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Assessment of the usefulness of a diagnostic test: A survey of patient preference for diagnostic techniques in the evaluation of intestinal inflammation

BMC Medical Research Methodology20011:5

DOI: 10.1186/1471-2288-1-5

Received: 9 February 2001

Accepted: 12 June 2001

Published: 12 June 2001



In order to assess the usefulness of radiolabeled white cell scanning in the diagnosis of intestinal inflammation, subjects were asked to rank several dimensions of preference for white cell scanning in relation to other diagnostic tests. Two groups were surveyed: one known to have inflammatory bowel disease and the second not familiar in most cases with the tests. Subjects were asked to rank preference for each of seven tests: radiolabeled white cell scan, colonoscopy, barium enema, sigmoidoscopy, enteroclysis, stool analysis and laparotomy for the diagnosis of IBD and impressions of discomfort, embarrassment, inconvenience and danger related to each test. Mean rank scores were calculated, test ranks compared within groups and significance determined by the Wilcoxon rank test.


Significant differences were seen in overall preference for white cell scan over barium enema and colonoscopy (p < 0.01) in both survey groups. Perceived discomfort and embarrassment demonstrated similar rankings.


This patient preference combined with the reported accuracy of white cell scanning further establishes the usefulness of this means of IBD diagnosis.


The radio labeled white cell scan has been shown to be an accurate means of detecting intestinal inflammation [1]. Our initial report of the use of Indium111 radiolabeled white cell scanning in the diagnosis of inflammatory bowel disease described a sensitivity and specificity of 97% and 100% respectively in 49 scans in 39 patients in all of whom confirmatory studies were done. Since that time, 1130 scans have been performed at our institution. Clinical follow-up of these patients has revealed only three cases of confirmed false negative scans. No cases of false positive scans have been encountered. This accuracy, it should be stressed, is not in the grading of disease activity, but in the dichotomous determination of disease presence and its anatomic location. The lack of confirmatory testing of all subsequent patients certainly results in the overestimation of accuracy [2], but not greatly so, since all patients have been available for clinical follow-up and diagnostic errors would become apparent with the passage of time. Even if it is a ten fold overestimate, the white cell scan still compares well with other diagnostic modalities. In 1993 Indium111 became unavailable in Chicago and we switched to the use of Technetium99. We found that the higher radiation dose of Technetium injected (20 mCI versus 0.5 mCI Indium) resulted in clearer images with less motion artifact, yet its shorter half life resulted in the total radiation dose to the patient being similar to Indium111. First images are available within 5 hours from the patient's arrival using Technetium, compared with 30 hours for Indium, making this applicable to emergent situations. In routine clinical follow-up, no measurable change was noted in the number of false positive or negative scans since the change to Technetium99 (unpublished data). These advantages of Technetium over Indium have resulted in our continued use of Technetium for white cell scanning (WCS).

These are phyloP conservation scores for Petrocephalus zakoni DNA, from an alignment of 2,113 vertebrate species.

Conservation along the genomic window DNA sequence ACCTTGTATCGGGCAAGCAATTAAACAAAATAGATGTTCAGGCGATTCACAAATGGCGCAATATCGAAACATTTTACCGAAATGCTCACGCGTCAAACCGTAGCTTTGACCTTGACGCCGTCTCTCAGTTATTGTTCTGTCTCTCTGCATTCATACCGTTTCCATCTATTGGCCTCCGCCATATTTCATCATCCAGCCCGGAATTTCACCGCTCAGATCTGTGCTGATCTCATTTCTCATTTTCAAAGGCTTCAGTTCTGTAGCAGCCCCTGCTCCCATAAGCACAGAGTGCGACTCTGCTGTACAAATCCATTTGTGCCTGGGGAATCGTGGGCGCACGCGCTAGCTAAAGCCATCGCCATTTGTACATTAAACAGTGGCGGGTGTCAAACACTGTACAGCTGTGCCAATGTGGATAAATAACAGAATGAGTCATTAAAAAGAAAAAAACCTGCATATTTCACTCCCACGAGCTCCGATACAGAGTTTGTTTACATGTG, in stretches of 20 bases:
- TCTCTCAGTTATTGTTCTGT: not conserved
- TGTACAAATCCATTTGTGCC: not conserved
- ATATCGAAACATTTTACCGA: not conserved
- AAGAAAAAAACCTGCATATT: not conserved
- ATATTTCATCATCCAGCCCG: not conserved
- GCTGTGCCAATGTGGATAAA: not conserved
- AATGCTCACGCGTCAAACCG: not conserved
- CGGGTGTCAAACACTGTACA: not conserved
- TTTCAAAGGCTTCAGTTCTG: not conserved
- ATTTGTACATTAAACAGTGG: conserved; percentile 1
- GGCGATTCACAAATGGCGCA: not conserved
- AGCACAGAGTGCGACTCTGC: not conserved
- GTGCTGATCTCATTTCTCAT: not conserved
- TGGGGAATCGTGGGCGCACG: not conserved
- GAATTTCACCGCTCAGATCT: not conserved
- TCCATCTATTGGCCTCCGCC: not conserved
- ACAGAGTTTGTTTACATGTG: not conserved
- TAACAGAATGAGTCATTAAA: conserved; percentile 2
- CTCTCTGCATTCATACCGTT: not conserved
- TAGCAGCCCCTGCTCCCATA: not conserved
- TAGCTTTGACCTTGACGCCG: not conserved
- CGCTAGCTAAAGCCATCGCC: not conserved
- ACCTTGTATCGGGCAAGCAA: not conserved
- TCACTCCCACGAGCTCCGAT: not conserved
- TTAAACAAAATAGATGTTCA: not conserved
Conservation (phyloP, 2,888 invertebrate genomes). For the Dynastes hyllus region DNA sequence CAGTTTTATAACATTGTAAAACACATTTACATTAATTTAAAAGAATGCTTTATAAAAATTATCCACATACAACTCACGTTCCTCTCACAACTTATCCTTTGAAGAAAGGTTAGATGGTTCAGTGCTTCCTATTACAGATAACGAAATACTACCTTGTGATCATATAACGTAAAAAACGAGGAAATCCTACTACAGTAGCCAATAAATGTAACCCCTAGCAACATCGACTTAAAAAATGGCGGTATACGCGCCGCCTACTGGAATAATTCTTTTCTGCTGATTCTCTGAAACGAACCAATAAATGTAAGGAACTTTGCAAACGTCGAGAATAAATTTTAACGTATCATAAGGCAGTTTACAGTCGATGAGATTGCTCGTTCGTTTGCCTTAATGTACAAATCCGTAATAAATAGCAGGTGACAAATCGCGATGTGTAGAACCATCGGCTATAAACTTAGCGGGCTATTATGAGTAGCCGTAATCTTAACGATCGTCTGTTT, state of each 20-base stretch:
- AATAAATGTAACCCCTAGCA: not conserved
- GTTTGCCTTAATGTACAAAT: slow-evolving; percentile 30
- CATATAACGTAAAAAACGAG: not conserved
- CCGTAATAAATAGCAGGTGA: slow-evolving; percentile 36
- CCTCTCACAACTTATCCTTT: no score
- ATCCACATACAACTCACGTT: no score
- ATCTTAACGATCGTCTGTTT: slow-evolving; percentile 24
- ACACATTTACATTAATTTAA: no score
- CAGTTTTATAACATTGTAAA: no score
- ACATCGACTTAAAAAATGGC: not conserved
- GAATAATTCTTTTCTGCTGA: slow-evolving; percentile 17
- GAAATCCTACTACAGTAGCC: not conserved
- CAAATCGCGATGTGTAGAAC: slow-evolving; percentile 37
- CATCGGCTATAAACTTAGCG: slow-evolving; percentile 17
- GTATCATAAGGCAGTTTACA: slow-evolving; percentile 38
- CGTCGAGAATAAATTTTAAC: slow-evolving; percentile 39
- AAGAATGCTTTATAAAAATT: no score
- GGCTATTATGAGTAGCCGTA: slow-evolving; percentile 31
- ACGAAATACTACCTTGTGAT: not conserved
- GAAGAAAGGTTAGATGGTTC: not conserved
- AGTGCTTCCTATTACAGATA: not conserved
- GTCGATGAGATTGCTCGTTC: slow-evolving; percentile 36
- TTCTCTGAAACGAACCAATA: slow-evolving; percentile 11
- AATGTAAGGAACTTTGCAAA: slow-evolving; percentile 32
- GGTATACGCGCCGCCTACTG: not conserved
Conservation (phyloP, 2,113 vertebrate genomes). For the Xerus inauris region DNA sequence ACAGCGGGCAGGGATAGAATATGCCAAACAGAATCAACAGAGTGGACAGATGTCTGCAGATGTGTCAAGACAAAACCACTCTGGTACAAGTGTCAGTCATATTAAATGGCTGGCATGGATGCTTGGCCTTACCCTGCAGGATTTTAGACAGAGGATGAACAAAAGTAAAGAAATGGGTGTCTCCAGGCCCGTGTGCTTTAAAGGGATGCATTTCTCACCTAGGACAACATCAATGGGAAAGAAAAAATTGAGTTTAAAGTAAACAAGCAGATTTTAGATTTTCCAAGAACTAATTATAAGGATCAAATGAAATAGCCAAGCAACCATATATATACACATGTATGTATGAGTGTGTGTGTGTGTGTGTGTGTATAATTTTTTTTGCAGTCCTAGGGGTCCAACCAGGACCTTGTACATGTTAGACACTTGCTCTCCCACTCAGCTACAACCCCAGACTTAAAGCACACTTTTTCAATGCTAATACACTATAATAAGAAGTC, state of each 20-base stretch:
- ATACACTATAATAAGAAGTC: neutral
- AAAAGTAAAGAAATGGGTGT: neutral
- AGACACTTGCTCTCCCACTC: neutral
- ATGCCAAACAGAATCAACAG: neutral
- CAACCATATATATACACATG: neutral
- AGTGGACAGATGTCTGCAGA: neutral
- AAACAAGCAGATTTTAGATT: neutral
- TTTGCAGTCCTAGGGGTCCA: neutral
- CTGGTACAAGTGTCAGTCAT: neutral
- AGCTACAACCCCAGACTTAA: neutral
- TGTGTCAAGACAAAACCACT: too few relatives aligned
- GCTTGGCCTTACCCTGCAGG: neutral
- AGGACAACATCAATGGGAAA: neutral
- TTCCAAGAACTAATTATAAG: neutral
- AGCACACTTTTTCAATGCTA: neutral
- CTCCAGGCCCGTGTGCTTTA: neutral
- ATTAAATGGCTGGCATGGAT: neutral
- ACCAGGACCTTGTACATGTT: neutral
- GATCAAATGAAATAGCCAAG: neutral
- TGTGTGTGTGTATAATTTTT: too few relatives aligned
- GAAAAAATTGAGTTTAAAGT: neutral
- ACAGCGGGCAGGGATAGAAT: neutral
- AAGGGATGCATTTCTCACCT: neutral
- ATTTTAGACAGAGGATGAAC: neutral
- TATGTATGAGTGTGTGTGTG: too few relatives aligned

The further establishment of the usefulness of this diagnostic clinical intervention was our next goal. Usefulness depends in the final analysis upon the likelihood that a patient will decide to undergo the intervention. Patient preference may therefore be an important part of the process of determining clinical usefulness. In order to establish further its usefulness, a survey was conducted in which subjects were asked to rank their preference for white cell scanning in relation to other means of diagnosing intestinal inflammation.



The questionnaire designed for the study is presented in the Appendix. It begins with a description of seven diagnostic tests of intestinal inflammation. These are colonoscopy, barium enema, radio-labeled white cell scanning, flexible sigmoidoscopy, enteroclysis, exploratory surgery, and stool collection and analysis. Tests are described both in terms of the preparation required for the test and the test procedure itself.

Participants were then asked to rank order the seven tests by overall preference, by perceived or anticipated physical discomfort, by inconvenience, by embarrassment, and by danger. Finally, they were asked to indicate which of the tests, if any, they had previously experienced, and their age and gender.

Participants and sampling

Two groups of participants were invited to respond to the questionnaire: an experienced group and a naive group:

The experienced group were 25 patients of the University of Illinois colorectal surgery clinic known to have inflammatory bowel disease (IBD), either ulcerative colitis or Crohn's disease, and likely to have experienced most, if not all, of the procedures described in the questionnaire. Eighty-five such patients were mailed questionnaires (response rate 30% - a low rate, typical of mailed questionnaires). Respondents ranged from 14-66 years old with a median age of 38. Fifteen (60%) were women.

The naive group of participants were a convenience sample of 39 adults, consisting of parents or grandparents of children visiting a general pediatrician's office and personnel working in that office. These participants had experienced few or none of the diagnostic tests.